Islanders in the Empire: Filipino and Puerto Rican Laborers in Hawaiʻi

Volume 48 (2015)

Reviewed Work(s)

Islanders in the Empire: Filipino and Puerto Rican Laborers in Hawaiʻi. By JoAnna Poblete (Urbana: University of Illinois Press, 2014). Pp. 227. Cloth, $55.00.


In the final years of the nineteenth century, the United States conquered far-flung territories all over the globe. These included Hawaiʻi, the Philippines, Puerto Rico, Cuba, Guam, and parts of Sāmoa. Many historians have written of the rise of U.S. empire and the divergent paths of each American colony: Hawaiʻi became a state; Puerto Rico a commonwealth; the Philippines achieved independence; Guam and Sāmoa remain non-self-governing territories, in violation of the United Nations. JoAnna Poblete’s excellent Islanders in the Empire takes a different tack, focusing not on U.S. empire itself or on any colony in particular, but rather on the movement of laborers between colonies. The “intra-colonial” (6) movement of Puerto Rican and Filipino migrant workers to Hawaiʻi positioned these peoples in a socio-legal limbo somewhere between “foreigner” and “citizen” (1-2). Poblete calls this status “U.S. Colonial”; these were migrants who lived neither in the colony proper nor in the metropole but rather in another colony. Through “open colonial mobility” (3-4), migrant workers took advantage of the lack of restrictions on movement between American territories. Poblete argues that migrant labor created “intra-colonial” spaces that were less harsh than the conditions faced back at home or on the U.S. mainland.

Islanders in the Empire is divided into six chapters. Chapters one and two narrate histories of labor recruitment and labor migration to Hawaiʻi. Chapters three and four analyze workers’ complaints over labor conditions. Chapters five and six look at the labor mediators and community liaisons who rose to prominence within these ethnic groups. Due to a lack of contact and cooperation between Puerto Rican and Filipino workers in Hawaiʻi (94), Poblete offers a comparative rather than intersectional history, treating each ethnic group in turn: chapters one, three, and six concern Puerto Ricans; chapters two, four, and five Filipinos. In her analysis of these two groups, Poblete finds that Filipino migrant workers generally relied upon stronger advocates and had more diverse paths to power and resistance on and off the plantations than did Puerto Ricans. The difference in numbers proved important: in the period between 1900 and 1946, only five to six thousand Puerto Ricans came to Hawaiʻi; by contrast, nearly 126,000 Filipinos arrived in the archipelago.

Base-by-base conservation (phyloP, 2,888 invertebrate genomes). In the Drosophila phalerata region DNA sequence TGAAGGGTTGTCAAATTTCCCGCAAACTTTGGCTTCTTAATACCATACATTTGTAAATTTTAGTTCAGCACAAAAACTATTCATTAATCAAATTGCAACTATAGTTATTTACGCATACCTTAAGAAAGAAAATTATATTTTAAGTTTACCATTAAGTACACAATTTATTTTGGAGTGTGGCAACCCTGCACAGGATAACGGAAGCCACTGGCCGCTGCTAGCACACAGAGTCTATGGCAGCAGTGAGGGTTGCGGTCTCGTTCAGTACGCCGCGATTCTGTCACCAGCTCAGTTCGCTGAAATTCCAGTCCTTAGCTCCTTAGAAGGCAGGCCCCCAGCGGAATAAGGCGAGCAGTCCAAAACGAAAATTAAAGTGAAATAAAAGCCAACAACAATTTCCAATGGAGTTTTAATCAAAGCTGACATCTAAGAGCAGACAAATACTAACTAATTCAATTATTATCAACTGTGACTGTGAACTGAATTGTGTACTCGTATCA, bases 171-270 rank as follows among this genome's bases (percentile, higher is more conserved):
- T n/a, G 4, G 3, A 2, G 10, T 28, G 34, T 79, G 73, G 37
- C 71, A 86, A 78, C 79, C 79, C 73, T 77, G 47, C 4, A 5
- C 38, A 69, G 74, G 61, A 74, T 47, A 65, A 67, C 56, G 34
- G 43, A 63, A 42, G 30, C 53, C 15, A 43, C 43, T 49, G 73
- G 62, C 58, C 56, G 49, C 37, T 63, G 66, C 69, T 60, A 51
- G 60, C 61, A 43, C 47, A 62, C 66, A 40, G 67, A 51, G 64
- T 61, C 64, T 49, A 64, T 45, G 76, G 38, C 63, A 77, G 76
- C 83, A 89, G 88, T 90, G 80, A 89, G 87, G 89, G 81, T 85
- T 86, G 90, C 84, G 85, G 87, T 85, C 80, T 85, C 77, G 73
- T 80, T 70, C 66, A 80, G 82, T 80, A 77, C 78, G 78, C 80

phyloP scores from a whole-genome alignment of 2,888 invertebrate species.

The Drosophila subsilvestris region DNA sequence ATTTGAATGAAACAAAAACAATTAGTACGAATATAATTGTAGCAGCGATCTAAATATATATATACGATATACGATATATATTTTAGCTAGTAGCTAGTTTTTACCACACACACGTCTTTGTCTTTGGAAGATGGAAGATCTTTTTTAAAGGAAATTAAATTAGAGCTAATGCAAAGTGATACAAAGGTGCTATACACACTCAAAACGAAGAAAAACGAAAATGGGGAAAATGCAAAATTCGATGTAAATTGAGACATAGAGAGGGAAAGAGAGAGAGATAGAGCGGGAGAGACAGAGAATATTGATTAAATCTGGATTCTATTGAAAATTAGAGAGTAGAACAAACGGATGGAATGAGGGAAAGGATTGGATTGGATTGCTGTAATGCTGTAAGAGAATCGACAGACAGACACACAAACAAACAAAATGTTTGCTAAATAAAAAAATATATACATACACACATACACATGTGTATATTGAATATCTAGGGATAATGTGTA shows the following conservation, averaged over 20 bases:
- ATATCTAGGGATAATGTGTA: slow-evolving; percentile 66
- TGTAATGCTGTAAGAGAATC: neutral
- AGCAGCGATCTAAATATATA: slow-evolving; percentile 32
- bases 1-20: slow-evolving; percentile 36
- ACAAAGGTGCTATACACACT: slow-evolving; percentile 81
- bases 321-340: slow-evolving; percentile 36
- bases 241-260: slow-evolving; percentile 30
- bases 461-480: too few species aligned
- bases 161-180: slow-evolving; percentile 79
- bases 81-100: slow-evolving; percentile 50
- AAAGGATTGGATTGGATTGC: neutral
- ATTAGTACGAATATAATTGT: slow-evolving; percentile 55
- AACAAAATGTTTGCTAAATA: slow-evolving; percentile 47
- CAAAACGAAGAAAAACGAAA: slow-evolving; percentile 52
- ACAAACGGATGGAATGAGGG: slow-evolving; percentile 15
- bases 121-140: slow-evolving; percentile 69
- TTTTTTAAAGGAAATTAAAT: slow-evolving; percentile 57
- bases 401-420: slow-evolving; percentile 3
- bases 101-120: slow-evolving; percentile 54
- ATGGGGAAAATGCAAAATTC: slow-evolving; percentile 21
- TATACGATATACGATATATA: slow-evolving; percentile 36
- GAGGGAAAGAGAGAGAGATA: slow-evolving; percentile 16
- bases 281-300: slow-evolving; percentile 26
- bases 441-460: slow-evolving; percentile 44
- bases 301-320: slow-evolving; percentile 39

One of the major contributions of this book is Poblete’s illumination of transnational (7) and trans-local (70) relationships among people in multiple peripheries. Puerto Rican migrant workers in Hawaiʻi, for example, relied upon Spanish-language newspapers published in Puerto Rico to raise awareness of their sufferings. Filipino migrant workers pressured the Hawaiian Sugar Planters Association (HSPA) to fund return migration to the Philippines and to finance the relocation of family members to Hawaiʻi. Puerto Rican workers, lacking an advocate in the Pacific, deserted plantations for California and other parts of the empire, proving that working-class mobility was a form of power and a means of resistance (88-93). Indeed, within just two years, as many as 37% of all Puerto Rican workers in Hawaiʻi had deserted their plantations. “Open colonial mobility” allowed Filipino and Puerto Rican migrants to move their bodies in ways that frustrated the attempts of sugar planters and government officials to discipline their labor.

Poblete has written an important work of “socio-legal labor history” (5). As such, she emphasizes bureaucratic and hierarchical processes of labor management and meditation rather than focusing on workers’ experiences. Poblete introduces the reader to a host of “ethnic leaders” including labor commissioners, Filipino Protestant ministers, and Puerto Rican businessmen; these fascinating portraits demonstrate the class antagonisms that festered within migrant communities. What is missing, however, is a more nuanced social history of the lives and labors of the tens of thousands of migrant workers themselves. Future research may wish to dig deeper into the cane fields to answer questions such as: How did the Filipino and Puerto Rican experience of sugar production in Hawaiʻi compare to that in their home countries? How was the transnational experience of Hawaiʻi mediated not only by the circulation of words and remittances but also by diet, climate, health, gender, and ecology? How did Puerto Rican and Filipino workers interact with Chinese, Japanese, and Kānaka Maoli (Native Hawaiian) laborers in the islands?

In the book’s conclusion, Poblete argues that American historians need to take empire and colonialism more seriously. By focusing on periphery-to-periphery labor migration within the empire, Poblete has done just that. Islanders in the Empire pairs well with similar scholarship on intra-colonial movement within the British empire as well as recent work in postcolonial studies and transnational labor history. Readers interested in migration and diaspora studies will also find much of interest in this captivating new study. That Puerto Ricans, Hawaiians, Sāmoans, Chamorros, and other colonized peoples continue to move and migrate throughout U.S. empire makes this study not only historiographically significant but also contemporarily relevant.

Gregory Rosenthal

State University of New York at Stony Brook

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